Equinor Gains Extra Net Pay Interval, North Sea | Schlumberger
Case Study
Location
North Sea, Europe, Offshore
Background
Equinor used GeoSphere 360 3D reservoir mapping-while-drilling service to provide a complete 3D structural understanding from the landing zone to inside the main section of the horizontal interval in a North Sea Paleocene field. By improving azimuthal geosteering decisions, Equinor extended the well inside the reservoir section and delivered nearly 100-m MD of extra net pay interval.
Products Used

Equinor Gains Extra Net Pay Interval, North Sea

GeoSphere 360 service highlights structural complexity and enables well extension

Laterally and vertically map structural reservoir variations

Vigdis Field in the northern part of the North Sea produces oil from sandstone reservoirs in several deposits. In a well with a coarsening upward sequence of offshore shales and lower shoreface sediments, Equinor wanted to land as early as possible to ensure maximum net sand once inside the reservoir. Another objective was to stay high on the structure, maintaining between 3-m and 7-m TVD from the top. Because of a wedge geometry and predicted volume from seismic data, the ability to map the structural variations of the reservoir laterally and vertically would be a significant advantage. Equinor also wanted to optimize high-angle well placement for total hydrocarbon recovery and deployed geosteering support for both the landing and reservoir section.

Highlight 3D structural complexity and fluid movements

A conventional reservoir mapping-while-drilling service provided 1D formation resistivity mapping while drilling, but real-time interpretation was limited by this type of inversion. More advanced 2D azimuthal inversions provide new information highlighting 3D structural complexity and fluid movements locally in the near-wellbore region.

Integration of a 1D longitudinal resistivity inversion and a 2D transverse resistivity inversion map in the 3D reservoir steering workflow.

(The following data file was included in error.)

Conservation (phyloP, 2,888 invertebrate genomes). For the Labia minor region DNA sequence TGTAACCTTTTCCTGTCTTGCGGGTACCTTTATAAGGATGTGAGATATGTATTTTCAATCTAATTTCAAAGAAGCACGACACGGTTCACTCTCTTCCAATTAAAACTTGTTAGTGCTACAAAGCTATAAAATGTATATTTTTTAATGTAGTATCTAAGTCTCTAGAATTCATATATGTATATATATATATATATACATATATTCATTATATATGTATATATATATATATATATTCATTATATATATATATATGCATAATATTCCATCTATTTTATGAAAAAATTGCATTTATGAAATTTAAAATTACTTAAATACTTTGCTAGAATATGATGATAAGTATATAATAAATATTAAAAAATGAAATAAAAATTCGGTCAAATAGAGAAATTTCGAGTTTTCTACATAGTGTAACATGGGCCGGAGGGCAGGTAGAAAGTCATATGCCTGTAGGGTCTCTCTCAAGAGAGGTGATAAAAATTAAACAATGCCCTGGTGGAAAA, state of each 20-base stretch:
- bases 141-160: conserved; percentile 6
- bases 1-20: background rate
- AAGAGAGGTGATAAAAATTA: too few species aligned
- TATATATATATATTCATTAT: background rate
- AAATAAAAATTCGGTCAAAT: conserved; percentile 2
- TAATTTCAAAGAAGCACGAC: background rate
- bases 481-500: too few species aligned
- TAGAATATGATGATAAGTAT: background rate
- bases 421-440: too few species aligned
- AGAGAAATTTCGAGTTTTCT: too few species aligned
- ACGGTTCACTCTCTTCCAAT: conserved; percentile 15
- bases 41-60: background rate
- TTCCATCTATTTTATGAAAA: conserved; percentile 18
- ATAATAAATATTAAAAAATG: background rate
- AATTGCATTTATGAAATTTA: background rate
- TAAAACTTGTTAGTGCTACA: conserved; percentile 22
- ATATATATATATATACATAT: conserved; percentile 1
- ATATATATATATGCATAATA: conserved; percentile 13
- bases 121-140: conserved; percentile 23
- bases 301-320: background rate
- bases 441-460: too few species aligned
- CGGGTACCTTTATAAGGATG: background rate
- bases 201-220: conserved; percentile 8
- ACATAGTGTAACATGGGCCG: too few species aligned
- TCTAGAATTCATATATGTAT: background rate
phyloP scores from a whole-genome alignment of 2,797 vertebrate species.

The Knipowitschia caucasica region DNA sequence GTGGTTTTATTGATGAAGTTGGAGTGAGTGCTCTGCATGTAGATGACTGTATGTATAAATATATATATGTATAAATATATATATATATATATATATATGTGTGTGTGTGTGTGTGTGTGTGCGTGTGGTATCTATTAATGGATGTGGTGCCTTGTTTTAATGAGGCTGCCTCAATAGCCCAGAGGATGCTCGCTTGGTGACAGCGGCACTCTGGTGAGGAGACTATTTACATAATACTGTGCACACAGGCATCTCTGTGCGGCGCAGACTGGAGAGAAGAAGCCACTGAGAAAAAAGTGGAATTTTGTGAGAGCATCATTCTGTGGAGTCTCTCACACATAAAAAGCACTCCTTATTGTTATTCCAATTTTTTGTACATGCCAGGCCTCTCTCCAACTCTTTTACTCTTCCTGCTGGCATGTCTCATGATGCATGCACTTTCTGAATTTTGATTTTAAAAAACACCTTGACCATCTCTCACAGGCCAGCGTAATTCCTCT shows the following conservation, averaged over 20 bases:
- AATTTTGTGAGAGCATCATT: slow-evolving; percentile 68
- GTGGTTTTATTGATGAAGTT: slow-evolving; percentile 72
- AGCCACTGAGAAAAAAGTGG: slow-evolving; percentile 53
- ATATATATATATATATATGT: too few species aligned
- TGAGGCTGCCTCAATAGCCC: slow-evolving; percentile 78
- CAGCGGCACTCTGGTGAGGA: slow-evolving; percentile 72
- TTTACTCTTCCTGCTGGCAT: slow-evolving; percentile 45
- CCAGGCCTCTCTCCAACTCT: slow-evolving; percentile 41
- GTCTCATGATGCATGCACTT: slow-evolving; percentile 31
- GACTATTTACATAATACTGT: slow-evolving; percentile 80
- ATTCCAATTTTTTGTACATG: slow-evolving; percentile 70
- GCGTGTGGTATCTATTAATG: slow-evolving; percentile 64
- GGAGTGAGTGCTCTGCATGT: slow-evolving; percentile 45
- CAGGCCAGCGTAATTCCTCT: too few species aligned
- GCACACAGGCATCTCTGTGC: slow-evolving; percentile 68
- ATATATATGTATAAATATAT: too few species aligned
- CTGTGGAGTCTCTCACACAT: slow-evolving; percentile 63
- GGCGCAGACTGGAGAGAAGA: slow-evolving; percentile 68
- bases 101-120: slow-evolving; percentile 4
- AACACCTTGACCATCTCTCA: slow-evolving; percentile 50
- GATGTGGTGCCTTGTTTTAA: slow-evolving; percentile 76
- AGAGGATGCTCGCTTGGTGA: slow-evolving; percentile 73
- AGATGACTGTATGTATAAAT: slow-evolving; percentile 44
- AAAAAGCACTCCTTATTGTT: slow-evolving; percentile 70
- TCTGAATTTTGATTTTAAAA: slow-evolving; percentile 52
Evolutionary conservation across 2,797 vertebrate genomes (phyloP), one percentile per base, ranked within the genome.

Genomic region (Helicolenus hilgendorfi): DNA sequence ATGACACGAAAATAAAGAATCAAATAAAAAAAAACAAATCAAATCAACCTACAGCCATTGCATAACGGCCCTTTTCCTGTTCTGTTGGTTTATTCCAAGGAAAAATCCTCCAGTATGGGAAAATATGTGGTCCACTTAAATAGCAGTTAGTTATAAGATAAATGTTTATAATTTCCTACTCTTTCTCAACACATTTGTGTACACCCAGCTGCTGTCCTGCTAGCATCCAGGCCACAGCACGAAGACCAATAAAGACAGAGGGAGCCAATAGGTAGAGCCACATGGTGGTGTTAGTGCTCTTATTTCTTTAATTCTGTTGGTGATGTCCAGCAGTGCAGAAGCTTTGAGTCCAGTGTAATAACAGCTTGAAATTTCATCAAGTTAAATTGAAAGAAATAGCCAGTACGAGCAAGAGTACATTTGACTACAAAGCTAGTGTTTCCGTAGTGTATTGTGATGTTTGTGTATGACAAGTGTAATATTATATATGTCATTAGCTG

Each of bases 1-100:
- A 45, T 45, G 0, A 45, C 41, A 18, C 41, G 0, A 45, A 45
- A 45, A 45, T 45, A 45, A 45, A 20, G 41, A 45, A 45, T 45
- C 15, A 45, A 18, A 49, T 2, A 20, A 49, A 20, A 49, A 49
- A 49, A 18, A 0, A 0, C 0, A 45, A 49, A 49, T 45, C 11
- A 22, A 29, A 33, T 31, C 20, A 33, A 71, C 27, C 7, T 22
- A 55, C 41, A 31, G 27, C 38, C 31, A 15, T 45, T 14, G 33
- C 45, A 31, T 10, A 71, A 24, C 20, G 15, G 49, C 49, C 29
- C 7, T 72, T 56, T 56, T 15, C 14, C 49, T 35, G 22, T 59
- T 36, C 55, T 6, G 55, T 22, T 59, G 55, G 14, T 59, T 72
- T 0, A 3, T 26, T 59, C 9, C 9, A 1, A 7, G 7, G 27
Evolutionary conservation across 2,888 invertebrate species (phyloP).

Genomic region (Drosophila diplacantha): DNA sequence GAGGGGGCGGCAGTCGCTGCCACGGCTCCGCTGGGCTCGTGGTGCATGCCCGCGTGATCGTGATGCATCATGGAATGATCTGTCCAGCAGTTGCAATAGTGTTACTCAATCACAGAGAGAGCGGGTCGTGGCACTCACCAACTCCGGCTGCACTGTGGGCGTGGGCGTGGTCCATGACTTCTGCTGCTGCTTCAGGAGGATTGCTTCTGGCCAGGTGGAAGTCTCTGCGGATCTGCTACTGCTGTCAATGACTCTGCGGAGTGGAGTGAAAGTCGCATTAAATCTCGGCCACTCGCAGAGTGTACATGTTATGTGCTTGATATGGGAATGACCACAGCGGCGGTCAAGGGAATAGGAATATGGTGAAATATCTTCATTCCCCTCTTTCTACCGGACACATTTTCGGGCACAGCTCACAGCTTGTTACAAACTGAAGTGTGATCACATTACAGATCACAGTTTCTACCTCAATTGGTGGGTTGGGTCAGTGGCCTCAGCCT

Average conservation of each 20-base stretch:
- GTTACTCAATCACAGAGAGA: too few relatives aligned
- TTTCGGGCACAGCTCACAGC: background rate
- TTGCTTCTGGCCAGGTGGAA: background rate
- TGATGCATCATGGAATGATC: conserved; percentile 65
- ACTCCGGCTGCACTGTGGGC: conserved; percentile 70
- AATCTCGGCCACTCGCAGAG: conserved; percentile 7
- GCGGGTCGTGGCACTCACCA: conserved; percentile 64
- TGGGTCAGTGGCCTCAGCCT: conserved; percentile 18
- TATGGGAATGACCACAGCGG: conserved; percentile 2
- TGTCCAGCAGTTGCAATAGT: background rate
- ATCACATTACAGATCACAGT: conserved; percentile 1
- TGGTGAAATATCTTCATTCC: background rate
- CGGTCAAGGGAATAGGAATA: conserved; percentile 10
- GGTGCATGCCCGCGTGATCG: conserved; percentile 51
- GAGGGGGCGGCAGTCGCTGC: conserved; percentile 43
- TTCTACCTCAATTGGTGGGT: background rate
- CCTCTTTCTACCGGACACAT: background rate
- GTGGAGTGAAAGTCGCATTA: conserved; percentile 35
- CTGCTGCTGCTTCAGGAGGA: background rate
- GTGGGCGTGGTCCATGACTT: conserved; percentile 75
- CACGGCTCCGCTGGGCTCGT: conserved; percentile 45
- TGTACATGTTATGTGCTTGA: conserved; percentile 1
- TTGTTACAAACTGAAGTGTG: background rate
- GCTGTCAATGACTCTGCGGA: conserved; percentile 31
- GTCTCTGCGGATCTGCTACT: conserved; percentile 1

(A) Integration of a 1D longitudinal resistivity inversion and a 2D transverse resistivity inversion map in the 3D reservoir steering workflow enables imaging of lateral resistivity variation and indicates that the sweet spot was located westward from the current trajectory azimuth. The well was then fully turned toward west. Improved azimuthal geosteering decisions delivered nearly 100-m MD of extra net pay interval by extending the well inside this reservoir section. (B1) 2D real-time transverse resistivity inversions are incorporated into the geosteering workflow, remotely mapping reservoir tops in the well landing section. (B2) The advanced lateral inversions integrated into the 3D geomodeling software provided a complete 3D structural understanding of the reservoir while drilling in the horizontal well section.

Understand the 3D geological environment

While drilling, GeoSphere 360 service provides a better understanding of the 3D geological environment and fluid distribution with a deep depth of investigation, as well as the required information to make support for reservoir steering decisions for optimal well positioning.

Extend the well inside the reservoir section

The application of GeoSphere 360 service enabled steering away from the planned trajectory toward the sweet spot, which was located sideways from the planned trajectory. This was made possible by the real-time processing of the GeoSphere 360 2D transverse resistivity inversions while drilling from the heel up to the total depth of the 8.5-in horizontal section. GeoSphere360 service 2D advanced transverse inversions were incorporated into the current geosteering workflow to provide a complete 3D structural understanding from the landing zone when approaching the reservoir top all the way to steering inside the main section in the horizontal interval. This integrated approach was used for 3D reservoir mapping while drilling and provided relevant real-time information to steer laterally to keep the borehole within the optimal reservoir exposure.

Near the toe of the well, the quality in terms of net pay degraded along the planned trajectory. However, the GeoSphere360 2D transverse inversions while drilling mapped a higher resistive geobody located sideways from the wellbore path. From the inversion results, it was also possible to identify a lateral dip where inclination and direction correlated with the structural true dips derived from the borehole LWD density images. This novel real-time information supported a strategic change in the trajectory to turn fully westward, respecting the dogleg severity limit for running a production liner to target and intercept the sweet spot. This azimuthal 3D reservoir steering decision delivered nearly 100-m MD of extra net pay interval by extending the well inside this reservoir section.

Products Used

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